Published on Let's Talk Development

Learning from past research on gender: endowments, agency, and economic opportunities

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Women in Nepal. Video Still. ©Stephan Bachenheimer/World Bank Women in Nepal. Video Still. ©Stephan Bachenheimer/World Bank

This blog entry is part of a series that highlights insights from research for development policies and practices, supported by the Knowledge for Change Program (KCP).

“We don’t know our rights. We don’t know laws very well. Not beating your wife – is that in the laws?” -from an interview with a woman in Burkina Faso, 2012 World Development Report on Gender Equality and Development.

Women’s rights  activists have observed November 25 as a day to increase awareness of the fight against gender-based violence since the early 1980s, and the United Nations officially designated it as the International Day for the Elimination of Violence Against Women in 2000.

Despite continued progress in improving women’s rights and opportunities, public actions for greater gender equality are still insufficient. Women’s agency – their ability to make effective choices – matters tremendously for their individual well-being, quality of life, as well as their children’s future behavior. The enactment and effective implementation of laws, as well as social norms, values and expectations may promote or constraint a women’s capacity to take control of lives.

We all recognize that gender equality is a moral imperative and a basic human right. But what makes the argument even more persuasive is the fact that gender equality also makes great economic sense.  In addition to the importance of exercising agency highlighted above, two additional dimensions are worth noting for a pathway towards greater gender equality: i) the accumulation of endowments, such as education attainment and health, and ii) the utilization of these endowments to pursue economic opportunities, in order to improve labor productivity and earnings. The three interconnected concepts of gender equality outcomes – endowments, agency, and economic opportunities – are the foundation of the conceptual framework for the 2012World Development Report on Gender Equality and Development published nearly 10 years ago, which the KCP supported, and the insights still resonate immensely today.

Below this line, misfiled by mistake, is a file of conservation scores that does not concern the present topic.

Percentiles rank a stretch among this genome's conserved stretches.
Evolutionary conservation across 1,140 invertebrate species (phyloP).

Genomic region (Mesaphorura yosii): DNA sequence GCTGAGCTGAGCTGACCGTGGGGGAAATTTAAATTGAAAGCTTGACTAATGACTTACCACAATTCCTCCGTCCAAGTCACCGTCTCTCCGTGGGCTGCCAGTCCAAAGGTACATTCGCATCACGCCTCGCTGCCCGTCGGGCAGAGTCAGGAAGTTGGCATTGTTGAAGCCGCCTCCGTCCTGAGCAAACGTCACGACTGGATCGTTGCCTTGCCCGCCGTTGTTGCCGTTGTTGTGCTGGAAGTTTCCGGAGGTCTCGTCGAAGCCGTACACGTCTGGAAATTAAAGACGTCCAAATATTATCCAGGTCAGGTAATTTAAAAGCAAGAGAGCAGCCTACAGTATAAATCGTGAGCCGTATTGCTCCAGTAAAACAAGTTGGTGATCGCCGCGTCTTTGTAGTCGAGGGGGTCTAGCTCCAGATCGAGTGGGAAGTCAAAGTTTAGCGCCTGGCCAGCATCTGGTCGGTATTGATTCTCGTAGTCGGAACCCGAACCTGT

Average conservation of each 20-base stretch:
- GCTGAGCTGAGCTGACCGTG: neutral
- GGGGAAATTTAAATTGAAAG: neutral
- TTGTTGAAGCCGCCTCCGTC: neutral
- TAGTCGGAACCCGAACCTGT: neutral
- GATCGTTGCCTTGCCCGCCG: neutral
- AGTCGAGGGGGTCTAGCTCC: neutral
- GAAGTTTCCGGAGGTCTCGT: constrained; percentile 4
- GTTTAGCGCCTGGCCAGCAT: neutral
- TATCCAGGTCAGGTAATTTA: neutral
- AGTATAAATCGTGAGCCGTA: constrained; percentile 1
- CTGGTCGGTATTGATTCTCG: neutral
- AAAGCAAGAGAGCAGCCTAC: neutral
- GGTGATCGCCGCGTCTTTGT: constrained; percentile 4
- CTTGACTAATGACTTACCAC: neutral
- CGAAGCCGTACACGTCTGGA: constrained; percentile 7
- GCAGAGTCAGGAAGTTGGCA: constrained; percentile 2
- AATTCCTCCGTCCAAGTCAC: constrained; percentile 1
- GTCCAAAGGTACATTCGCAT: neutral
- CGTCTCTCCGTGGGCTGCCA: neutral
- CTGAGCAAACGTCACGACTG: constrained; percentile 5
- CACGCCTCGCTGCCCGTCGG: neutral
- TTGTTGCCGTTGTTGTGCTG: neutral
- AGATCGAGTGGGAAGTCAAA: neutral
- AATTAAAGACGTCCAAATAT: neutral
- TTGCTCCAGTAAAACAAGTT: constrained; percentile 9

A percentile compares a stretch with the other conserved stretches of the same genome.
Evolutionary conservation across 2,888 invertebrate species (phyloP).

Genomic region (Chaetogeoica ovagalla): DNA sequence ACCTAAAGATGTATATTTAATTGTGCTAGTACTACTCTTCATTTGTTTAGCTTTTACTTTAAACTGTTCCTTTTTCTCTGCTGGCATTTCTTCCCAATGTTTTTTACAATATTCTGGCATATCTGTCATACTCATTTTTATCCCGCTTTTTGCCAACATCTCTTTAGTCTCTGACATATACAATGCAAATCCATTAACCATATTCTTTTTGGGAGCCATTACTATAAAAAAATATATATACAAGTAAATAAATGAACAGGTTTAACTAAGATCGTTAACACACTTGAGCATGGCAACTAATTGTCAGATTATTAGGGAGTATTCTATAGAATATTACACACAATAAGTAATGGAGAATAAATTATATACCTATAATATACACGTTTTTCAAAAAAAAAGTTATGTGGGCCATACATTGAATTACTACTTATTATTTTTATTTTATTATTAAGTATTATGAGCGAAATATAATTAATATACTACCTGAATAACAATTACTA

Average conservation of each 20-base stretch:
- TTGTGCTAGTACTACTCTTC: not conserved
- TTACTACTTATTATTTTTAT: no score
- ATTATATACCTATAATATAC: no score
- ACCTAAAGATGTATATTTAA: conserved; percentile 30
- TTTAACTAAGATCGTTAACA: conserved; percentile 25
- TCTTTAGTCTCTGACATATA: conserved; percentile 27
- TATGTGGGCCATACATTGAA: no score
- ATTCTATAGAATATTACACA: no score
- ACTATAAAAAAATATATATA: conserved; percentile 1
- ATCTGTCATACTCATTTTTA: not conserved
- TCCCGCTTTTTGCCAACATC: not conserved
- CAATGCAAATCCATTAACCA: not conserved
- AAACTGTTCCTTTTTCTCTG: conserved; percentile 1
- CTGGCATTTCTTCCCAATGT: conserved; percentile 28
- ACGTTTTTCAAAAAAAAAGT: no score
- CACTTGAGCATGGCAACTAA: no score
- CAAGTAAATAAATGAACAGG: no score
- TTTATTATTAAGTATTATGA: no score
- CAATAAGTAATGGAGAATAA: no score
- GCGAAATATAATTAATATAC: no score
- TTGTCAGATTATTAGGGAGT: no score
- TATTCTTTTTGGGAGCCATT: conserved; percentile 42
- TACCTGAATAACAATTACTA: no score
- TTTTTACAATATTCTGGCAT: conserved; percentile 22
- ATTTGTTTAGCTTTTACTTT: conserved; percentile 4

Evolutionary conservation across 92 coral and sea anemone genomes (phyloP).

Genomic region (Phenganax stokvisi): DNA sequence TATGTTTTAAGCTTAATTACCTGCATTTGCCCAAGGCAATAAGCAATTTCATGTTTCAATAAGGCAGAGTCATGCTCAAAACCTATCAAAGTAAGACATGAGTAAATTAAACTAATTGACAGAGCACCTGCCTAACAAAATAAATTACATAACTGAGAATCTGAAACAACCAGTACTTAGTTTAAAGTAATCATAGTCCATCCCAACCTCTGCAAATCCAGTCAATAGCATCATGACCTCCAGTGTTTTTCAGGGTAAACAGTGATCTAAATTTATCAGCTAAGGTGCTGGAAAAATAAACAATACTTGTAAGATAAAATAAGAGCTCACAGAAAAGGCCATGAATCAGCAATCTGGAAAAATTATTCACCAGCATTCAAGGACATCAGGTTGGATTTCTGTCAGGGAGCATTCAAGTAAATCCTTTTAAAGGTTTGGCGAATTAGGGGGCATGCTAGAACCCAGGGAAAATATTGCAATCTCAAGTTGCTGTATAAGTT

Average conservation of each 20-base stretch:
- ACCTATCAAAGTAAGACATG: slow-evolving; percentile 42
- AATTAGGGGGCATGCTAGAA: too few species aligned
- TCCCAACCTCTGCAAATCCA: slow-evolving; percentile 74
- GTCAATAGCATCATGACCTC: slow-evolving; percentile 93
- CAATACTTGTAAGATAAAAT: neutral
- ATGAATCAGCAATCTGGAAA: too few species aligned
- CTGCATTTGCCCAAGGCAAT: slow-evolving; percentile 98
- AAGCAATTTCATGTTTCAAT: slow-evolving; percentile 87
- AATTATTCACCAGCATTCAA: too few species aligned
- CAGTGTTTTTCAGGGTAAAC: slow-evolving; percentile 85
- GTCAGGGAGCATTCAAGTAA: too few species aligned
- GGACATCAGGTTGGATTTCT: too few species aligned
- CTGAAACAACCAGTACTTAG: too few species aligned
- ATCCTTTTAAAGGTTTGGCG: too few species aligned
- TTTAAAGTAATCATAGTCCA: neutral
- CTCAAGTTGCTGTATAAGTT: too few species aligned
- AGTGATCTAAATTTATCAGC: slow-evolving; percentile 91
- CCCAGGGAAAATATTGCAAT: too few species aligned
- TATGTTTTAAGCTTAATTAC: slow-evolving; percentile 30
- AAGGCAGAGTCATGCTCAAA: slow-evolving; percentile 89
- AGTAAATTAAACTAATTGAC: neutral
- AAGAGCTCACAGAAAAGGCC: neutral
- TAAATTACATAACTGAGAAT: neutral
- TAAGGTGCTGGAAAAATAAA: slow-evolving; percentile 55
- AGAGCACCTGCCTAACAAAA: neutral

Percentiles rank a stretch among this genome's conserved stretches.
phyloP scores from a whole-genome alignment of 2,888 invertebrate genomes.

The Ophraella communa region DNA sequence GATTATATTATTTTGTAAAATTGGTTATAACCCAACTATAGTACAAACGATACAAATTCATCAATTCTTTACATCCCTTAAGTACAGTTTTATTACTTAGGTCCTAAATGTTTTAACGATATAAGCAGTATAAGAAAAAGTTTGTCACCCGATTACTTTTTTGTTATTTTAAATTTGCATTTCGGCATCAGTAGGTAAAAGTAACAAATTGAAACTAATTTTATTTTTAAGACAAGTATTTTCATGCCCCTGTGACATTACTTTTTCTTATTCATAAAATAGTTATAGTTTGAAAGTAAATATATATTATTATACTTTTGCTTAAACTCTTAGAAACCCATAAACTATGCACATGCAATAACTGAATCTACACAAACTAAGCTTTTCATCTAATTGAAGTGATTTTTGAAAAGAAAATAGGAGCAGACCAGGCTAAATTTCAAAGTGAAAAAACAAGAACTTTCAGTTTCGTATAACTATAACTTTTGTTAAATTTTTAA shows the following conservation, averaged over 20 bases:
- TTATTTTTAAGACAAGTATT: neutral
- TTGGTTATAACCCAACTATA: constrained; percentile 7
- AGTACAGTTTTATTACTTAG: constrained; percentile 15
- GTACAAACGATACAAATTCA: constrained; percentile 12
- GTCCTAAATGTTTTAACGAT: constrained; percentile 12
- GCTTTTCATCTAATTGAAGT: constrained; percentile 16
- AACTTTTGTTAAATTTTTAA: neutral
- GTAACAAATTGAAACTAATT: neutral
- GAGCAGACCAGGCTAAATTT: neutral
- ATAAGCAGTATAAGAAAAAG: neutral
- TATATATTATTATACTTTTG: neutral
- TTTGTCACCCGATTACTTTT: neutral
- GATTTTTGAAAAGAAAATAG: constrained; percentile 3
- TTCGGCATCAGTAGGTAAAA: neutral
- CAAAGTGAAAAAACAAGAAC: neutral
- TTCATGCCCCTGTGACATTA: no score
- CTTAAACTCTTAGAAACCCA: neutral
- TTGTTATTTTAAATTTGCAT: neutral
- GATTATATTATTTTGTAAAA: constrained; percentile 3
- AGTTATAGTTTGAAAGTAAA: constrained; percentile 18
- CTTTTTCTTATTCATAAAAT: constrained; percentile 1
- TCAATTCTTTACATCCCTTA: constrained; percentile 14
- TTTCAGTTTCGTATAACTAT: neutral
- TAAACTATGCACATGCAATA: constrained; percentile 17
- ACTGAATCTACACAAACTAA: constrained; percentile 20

What gives women power? And how do we define pathways to empowerment?

Based on conversations with 2000 women in 19 countries, the WDR2012 team asked women in each country to place 100 representative women from their community on different steps of a fictional “ladder of power and freedom”. Each community had a different story to tell, but many common factors emerged. A comparative qualitative analysis reveals that what’s deemed powerful for a woman often relates to economic freedom – the ability to generate and manage income, followed closely by obtaining education and training, then by access to social networks and personal characteristics. The graph below presents a summary of the perceived factors of “powerfulness”. The WDR2012 team argues that in order to achieve better gender equality in endowments, agency, and economic opportunities, one needs to remove gender barriers in households, in the structure and functioning of markets, and the operation of formal and informal institutions, while paying particular attention to the interactions among these factors.

How to better understand gender disparity in exercising agency?

Even when gender gaps in human capital and physical assets start to narrow, unequal gender outcomes could still emerge due to uneven capacity between men and women to effectively make choices and transform those choices into desired outcomes. Often times, the disparity in one’s ability to exercise agency is most pronounced at the household level, which may include matters such as the control over resources, the ability to physical mobility, the decision-making power over family formation, the freedom from risk of violence, and the ability to have a voice in society. However, efforts for a more comprehensive understanding of intra-household inequalities are often hampered by the difficulty in measuring and estimating gender differences in a family. Traditional measures of poverty at the household level often under-estimate poverty differences between men and women. KCP has been supporting an innovative approach to study the validity of the "equal sharing" assumption embedded in standard poverty estimates. In most cases, disaggregated poverty rates for women are higher than for men. In Bangladesh, for example, by relaxing the equal sharing rule, the gender difference in consumption poverty increases between 8-15% points depending on the age group. A follow-up project that we are supporting plans to further validate the approach through a randomized survey experiment in one low-income or lower-middle-income country through three different angles. The findings of the research project could have potentially large implications for social protection and broader development programs that rely on household-level targeting approaches for beneficiary identification.